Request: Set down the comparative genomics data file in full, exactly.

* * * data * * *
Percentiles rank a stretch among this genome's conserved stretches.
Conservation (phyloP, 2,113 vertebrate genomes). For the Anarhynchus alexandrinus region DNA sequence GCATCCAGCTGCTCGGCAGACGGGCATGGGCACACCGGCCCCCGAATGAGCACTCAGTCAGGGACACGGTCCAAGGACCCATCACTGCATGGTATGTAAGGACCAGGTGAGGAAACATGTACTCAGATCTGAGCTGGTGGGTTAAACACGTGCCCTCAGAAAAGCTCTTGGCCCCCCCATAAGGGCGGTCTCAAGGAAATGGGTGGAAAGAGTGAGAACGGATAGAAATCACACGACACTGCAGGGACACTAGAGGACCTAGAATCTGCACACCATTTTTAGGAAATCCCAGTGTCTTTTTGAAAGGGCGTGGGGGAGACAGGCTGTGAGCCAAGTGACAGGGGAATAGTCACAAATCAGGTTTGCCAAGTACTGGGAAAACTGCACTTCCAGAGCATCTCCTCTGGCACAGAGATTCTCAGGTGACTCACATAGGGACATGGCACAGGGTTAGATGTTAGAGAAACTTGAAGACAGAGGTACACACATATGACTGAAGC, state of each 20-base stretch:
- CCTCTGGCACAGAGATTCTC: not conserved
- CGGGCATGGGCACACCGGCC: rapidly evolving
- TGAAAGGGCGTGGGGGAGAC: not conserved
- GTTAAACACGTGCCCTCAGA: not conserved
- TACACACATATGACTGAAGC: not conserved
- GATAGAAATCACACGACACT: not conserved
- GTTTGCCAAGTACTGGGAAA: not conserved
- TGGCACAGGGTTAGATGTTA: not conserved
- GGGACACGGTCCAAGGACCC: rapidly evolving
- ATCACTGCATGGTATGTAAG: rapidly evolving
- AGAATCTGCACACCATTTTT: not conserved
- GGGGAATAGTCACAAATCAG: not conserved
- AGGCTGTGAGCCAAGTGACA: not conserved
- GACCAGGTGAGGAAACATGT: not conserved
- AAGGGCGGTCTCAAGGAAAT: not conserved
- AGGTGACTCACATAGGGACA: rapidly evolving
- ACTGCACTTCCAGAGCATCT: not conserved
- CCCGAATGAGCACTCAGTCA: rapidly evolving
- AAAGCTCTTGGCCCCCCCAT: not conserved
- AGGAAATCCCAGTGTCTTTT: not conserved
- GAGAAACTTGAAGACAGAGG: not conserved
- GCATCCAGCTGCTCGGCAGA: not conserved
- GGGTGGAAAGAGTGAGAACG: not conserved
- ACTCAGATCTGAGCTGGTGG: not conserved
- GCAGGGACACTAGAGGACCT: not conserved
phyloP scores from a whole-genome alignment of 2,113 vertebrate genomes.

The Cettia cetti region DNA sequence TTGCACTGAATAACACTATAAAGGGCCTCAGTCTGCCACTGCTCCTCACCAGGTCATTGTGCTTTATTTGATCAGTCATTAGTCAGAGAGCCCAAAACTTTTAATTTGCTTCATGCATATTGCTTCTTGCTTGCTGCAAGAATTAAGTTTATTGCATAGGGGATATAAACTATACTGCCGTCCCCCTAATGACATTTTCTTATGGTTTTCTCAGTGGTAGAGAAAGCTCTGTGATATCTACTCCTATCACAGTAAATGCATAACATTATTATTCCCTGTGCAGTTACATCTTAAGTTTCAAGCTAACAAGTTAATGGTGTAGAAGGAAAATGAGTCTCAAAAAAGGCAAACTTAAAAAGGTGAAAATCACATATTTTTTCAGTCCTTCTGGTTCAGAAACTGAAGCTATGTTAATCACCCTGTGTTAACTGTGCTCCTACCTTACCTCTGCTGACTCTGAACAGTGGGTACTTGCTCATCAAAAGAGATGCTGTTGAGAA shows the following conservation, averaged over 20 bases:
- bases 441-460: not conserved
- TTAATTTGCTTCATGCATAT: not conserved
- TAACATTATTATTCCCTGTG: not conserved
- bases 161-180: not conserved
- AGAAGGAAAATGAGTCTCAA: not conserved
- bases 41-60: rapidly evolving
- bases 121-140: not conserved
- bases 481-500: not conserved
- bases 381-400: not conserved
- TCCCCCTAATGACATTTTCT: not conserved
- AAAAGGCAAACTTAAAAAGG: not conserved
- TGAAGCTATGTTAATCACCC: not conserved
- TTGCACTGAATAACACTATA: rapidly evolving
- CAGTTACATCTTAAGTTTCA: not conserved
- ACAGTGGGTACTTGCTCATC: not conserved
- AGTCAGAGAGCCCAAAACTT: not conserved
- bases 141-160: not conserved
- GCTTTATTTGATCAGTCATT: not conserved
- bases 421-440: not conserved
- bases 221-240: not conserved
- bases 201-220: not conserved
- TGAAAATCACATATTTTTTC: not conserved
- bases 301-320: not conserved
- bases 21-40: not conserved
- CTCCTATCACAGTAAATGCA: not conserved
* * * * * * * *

Percentiles rank a stretch among this genome's conserved stretches.
Conservation (phyloP, 2,113 vertebrate genomes). For the Anarhynchus alexandrinus region DNA sequence GCATCCAGCTGCTCGGCAGACGGGCATGGGCACACCGGCCCCCGAATGAGCACTCAGTCAGGGACACGGTCCAAGGACCCATCACTGCATGGTATGTAAGGACCAGGTGAGGAAACATGTACTCAGATCTGAGCTGGTGGGTTAAACACGTGCCCTCAGAAAAGCTCTTGGCCCCCCCATAAGGGCGGTCTCAAGGAAATGGGTGGAAAGAGTGAGAACGGATAGAAATCACACGACACTGCAGGGACACTAGAGGACCTAGAATCTGCACACCATTTTTAGGAAATCCCAGTGTCTTTTTGAAAGGGCGTGGGGGAGACAGGCTGTGAGCCAAGTGACAGGGGAATAGTCACAAATCAGGTTTGCCAAGTACTGGGAAAACTGCACTTCCAGAGCATCTCCTCTGGCACAGAGATTCTCAGGTGACTCACATAGGGACATGGCACAGGGTTAGATGTTAGAGAAACTTGAAGACAGAGGTACACACATATGACTGAAGC, state of each 20-base stretch:
- CCTCTGGCACAGAGATTCTC: not conserved
- CGGGCATGGGCACACCGGCC: rapidly evolving
- TGAAAGGGCGTGGGGGAGAC: not conserved
- GTTAAACACGTGCCCTCAGA: not conserved
- TACACACATATGACTGAAGC: not conserved
- GATAGAAATCACACGACACT: not conserved
- GTTTGCCAAGTACTGGGAAA: not conserved
- TGGCACAGGGTTAGATGTTA: not conserved
- GGGACACGGTCCAAGGACCC: rapidly evolving
- ATCACTGCATGGTATGTAAG: rapidly evolving
- AGAATCTGCACACCATTTTT: not conserved
- GGGGAATAGTCACAAATCAG: not conserved
- AGGCTGTGAGCCAAGTGACA: not conserved
- GACCAGGTGAGGAAACATGT: not conserved
- AAGGGCGGTCTCAAGGAAAT: not conserved
- AGGTGACTCACATAGGGACA: rapidly evolving
- ACTGCACTTCCAGAGCATCT: not conserved
- CCCGAATGAGCACTCAGTCA: rapidly evolving
- AAAGCTCTTGGCCCCCCCAT: not conserved
- AGGAAATCCCAGTGTCTTTT: not conserved
- GAGAAACTTGAAGACAGAGG: not conserved
- GCATCCAGCTGCTCGGCAGA: not conserved
- GGGTGGAAAGAGTGAGAACG: not conserved
- ACTCAGATCTGAGCTGGTGG: not conserved
- GCAGGGACACTAGAGGACCT: not conserved
phyloP scores from a whole-genome alignment of 2,113 vertebrate genomes.

The Cettia cetti region DNA sequence TTGCACTGAATAACACTATAAAGGGCCTCAGTCTGCCACTGCTCCTCACCAGGTCATTGTGCTTTATTTGATCAGTCATTAGTCAGAGAGCCCAAAACTTTTAATTTGCTTCATGCATATTGCTTCTTGCTTGCTGCAAGAATTAAGTTTATTGCATAGGGGATATAAACTATACTGCCGTCCCCCTAATGACATTTTCTTATGGTTTTCTCAGTGGTAGAGAAAGCTCTGTGATATCTACTCCTATCACAGTAAATGCATAACATTATTATTCCCTGTGCAGTTACATCTTAAGTTTCAAGCTAACAAGTTAATGGTGTAGAAGGAAAATGAGTCTCAAAAAAGGCAAACTTAAAAAGGTGAAAATCACATATTTTTTCAGTCCTTCTGGTTCAGAAACTGAAGCTATGTTAATCACCCTGTGTTAACTGTGCTCCTACCTTACCTCTGCTGACTCTGAACAGTGGGTACTTGCTCATCAAAAGAGATGCTGTTGAGAA shows the following conservation, averaged over 20 bases:
- bases 441-460: not conserved
- TTAATTTGCTTCATGCATAT: not conserved
- TAACATTATTATTCCCTGTG: not conserved
- bases 161-180: not conserved
- AGAAGGAAAATGAGTCTCAA: not conserved
- bases 41-60: rapidly evolving
- bases 121-140: not conserved
- bases 481-500: not conserved
- bases 381-400: not conserved
- TCCCCCTAATGACATTTTCT: not conserved
- AAAAGGCAAACTTAAAAAGG: not conserved
- TGAAGCTATGTTAATCACCC: not conserved
- TTGCACTGAATAACACTATA: rapidly evolving
- CAGTTACATCTTAAGTTTCA: not conserved
- ACAGTGGGTACTTGCTCATC: not conserved
- AGTCAGAGAGCCCAAAACTT: not conserved
- bases 141-160: not conserved
- GCTTTATTTGATCAGTCATT: not conserved
- bases 421-440: not conserved
- bases 221-240: not conserved
- bases 201-220: not conserved
- TGAAAATCACATATTTTTTC: not conserved
- bases 301-320: not conserved
- bases 21-40: not conserved
- CTCCTATCACAGTAAATGCA: not conserved